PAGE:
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United States Department of Agriculture

Agricultural Research Service

Title: Sphingosine and Sphinganine Levels in Human Mesothelial Cells in Vitro As a Potential Index of Signal Transduction Pathways Impacted by Microbes and Osmolality

item Nowak, Deborah - U OF IL COLL MED, PEORIA
item Hjelle, J - U OF IL COLL MED, PEORIA
item Miller-Hjelle, Marcia - U OF IL COLL MED, PEORIA
item Dobbie, James - U OF EDINBURGH, SCOTLAND
item Dombrink Kurtzman, Mary Ann

Submitted to: Advances in Peritoneal Dialysis
Publication Type: Peer Reviewed Journal
Publication Acceptance Date: April 22, 1998
Publication Date: N/A

Interpretive Summary: The study was undertaken to compare extraction techniques which will be used to gain an understanding of the sphingoid base (fat components) composition in the mesothelium (cells in the peritoneum, which lines the cavity of the abdomen) of individuals undergoing peritoneal dialysis. People undergoing this procedure have impaired kidney function and may represent a potentially vulnerable population to exposure to chronic low doses of fungal toxins. We examined human mesothelial cells grown in culture to determine the amounts of the sphingoid bases, sphingosine, and sphinganine. Two different extraction methods were used. A difference was observed based on the method used to digest the cells. This technical information will aid future research on the impact that environmental exposure to microbial toxins has on the fat composition in mesothelial cells.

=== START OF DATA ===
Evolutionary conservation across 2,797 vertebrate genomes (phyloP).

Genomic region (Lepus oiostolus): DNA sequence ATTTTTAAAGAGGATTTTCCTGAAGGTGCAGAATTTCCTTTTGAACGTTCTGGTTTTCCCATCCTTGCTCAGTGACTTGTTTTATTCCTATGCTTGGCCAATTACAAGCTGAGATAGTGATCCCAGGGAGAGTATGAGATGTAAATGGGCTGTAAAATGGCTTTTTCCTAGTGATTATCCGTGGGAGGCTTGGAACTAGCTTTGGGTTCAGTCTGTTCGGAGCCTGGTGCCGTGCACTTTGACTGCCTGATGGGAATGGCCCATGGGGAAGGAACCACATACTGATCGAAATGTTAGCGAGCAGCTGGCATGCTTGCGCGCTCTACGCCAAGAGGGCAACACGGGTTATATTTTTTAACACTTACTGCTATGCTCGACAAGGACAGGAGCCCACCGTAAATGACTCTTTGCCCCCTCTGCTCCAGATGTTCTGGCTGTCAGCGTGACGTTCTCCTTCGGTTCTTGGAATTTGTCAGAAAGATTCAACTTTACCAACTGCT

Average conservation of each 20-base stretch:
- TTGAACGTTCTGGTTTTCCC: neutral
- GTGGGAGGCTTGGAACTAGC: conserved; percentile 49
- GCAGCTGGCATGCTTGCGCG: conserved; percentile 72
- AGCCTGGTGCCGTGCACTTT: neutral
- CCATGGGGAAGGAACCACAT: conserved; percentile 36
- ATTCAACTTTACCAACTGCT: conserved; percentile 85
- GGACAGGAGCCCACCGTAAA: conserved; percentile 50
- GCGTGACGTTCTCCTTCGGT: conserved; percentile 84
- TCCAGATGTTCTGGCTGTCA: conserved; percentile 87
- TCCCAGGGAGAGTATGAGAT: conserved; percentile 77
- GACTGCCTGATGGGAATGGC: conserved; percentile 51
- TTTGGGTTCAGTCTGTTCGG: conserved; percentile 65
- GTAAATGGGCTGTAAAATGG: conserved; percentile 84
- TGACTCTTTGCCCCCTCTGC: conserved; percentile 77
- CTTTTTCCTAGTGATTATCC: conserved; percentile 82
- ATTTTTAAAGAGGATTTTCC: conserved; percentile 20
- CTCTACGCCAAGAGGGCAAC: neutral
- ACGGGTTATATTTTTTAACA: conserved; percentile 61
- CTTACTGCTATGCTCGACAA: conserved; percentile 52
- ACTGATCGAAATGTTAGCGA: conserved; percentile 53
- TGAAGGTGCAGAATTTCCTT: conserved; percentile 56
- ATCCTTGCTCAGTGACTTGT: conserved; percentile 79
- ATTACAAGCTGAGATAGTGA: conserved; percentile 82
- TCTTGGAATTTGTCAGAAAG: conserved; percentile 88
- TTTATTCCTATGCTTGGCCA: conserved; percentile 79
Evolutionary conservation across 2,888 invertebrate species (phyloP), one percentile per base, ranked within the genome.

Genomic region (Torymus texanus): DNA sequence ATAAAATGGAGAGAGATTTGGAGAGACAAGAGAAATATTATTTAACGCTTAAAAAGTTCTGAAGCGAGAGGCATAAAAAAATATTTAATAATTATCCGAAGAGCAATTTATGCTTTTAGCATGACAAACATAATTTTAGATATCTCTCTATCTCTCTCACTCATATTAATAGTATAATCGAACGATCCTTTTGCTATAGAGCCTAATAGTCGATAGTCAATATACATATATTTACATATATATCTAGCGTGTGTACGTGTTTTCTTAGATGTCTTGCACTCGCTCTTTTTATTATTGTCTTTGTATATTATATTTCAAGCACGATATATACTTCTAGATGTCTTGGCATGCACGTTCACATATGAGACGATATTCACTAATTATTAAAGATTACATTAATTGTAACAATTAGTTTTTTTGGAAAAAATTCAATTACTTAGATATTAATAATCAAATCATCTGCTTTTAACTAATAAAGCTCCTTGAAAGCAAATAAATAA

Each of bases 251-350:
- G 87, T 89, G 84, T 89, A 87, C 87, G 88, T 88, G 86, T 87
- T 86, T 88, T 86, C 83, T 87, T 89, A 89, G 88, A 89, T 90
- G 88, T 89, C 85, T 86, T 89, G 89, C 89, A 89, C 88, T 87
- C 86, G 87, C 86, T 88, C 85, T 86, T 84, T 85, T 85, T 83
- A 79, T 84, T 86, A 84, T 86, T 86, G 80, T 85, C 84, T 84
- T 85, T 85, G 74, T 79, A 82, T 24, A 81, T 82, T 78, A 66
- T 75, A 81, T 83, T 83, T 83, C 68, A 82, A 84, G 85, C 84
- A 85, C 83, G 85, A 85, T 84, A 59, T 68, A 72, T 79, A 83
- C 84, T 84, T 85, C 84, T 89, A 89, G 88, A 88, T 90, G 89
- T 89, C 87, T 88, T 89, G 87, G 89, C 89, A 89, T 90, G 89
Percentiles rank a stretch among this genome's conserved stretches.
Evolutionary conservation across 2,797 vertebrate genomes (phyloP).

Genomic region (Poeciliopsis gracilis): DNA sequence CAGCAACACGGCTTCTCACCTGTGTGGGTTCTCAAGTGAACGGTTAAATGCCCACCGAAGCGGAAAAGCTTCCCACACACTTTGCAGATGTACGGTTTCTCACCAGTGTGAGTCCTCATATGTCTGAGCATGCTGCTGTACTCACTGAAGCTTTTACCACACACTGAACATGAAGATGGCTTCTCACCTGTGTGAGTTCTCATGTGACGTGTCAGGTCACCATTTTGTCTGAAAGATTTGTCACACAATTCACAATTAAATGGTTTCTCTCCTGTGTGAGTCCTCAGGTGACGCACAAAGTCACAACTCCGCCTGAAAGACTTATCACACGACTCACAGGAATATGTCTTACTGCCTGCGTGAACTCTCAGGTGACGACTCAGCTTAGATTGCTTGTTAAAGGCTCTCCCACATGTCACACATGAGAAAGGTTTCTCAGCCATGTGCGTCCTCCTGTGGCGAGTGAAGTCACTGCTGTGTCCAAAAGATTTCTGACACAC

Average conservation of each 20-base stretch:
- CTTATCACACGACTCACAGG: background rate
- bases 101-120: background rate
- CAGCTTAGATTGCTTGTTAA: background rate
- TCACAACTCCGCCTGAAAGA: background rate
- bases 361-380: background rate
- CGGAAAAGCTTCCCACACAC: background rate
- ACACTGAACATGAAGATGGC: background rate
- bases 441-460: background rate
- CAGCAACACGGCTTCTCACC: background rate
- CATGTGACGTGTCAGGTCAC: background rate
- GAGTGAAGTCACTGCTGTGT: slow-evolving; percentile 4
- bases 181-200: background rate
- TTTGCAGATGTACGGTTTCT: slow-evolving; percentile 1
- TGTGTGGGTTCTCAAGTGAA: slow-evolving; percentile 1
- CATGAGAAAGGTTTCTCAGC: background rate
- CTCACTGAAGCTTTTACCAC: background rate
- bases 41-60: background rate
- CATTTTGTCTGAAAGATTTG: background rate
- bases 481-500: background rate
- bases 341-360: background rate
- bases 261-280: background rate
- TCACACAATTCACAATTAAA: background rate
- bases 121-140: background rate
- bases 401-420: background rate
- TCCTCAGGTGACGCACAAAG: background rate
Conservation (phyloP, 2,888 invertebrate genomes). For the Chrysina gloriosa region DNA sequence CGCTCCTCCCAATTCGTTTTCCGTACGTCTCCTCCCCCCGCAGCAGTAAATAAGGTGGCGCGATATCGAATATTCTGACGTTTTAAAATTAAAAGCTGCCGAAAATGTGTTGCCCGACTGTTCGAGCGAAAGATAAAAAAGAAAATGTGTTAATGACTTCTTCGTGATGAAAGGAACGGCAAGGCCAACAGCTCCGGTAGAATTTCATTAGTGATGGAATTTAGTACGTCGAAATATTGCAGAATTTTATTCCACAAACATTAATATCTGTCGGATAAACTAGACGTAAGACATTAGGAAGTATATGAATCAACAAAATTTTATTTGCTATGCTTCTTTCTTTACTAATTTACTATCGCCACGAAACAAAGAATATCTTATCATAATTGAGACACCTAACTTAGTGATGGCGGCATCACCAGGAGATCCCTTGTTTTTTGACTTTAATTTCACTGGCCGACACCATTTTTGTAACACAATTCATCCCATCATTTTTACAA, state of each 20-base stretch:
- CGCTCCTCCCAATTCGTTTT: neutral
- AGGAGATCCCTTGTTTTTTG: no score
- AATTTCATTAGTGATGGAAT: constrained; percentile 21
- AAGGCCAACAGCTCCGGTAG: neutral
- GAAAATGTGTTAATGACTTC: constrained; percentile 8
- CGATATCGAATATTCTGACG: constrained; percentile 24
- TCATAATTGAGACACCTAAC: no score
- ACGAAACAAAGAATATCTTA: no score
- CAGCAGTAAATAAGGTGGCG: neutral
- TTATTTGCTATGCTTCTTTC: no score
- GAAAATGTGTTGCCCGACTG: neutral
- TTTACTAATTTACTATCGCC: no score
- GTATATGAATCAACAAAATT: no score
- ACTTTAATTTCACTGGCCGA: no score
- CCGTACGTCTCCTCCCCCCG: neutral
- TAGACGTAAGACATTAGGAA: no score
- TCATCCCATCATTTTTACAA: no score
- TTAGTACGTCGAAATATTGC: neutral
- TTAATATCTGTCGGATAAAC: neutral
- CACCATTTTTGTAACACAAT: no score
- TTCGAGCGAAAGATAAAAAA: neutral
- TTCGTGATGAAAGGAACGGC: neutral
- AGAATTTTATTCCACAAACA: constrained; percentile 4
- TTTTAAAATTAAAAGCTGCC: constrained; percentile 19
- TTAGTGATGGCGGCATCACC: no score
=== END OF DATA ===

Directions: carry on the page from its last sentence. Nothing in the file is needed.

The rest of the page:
Technical Abstract: Sphingolipids are emerging as important regulators of mammalian cell biology. In this study, six separate preparations of human omental mesothelial cells in vitro were used to examine for the content of free sphingosine and sphinganine and the total levels of these sphingoid bases in ceramide-containing sphingolipids. Two HPLC methods for determination of sphingoid base levels in cultured cells were compared. The rapid HPLC method was found to yield the highest recovery of internal standard. Mesothelial cells initially isolated by collagenase digestion of the omentum were found to have higher free and total sphingoid base levels than cells isolated by trypsin-EDTA digestion. Use of sphingoid base levels to gain insights into the status of cellular nutrition, inflammation, programmed cells death, exposure to microbial toxins, cytokines and growth factors within the peritoneum will require a systematic description of sphingolipids in normal, diseased, and dialyzed mesothelium.

Last Modified: 4/19/2015
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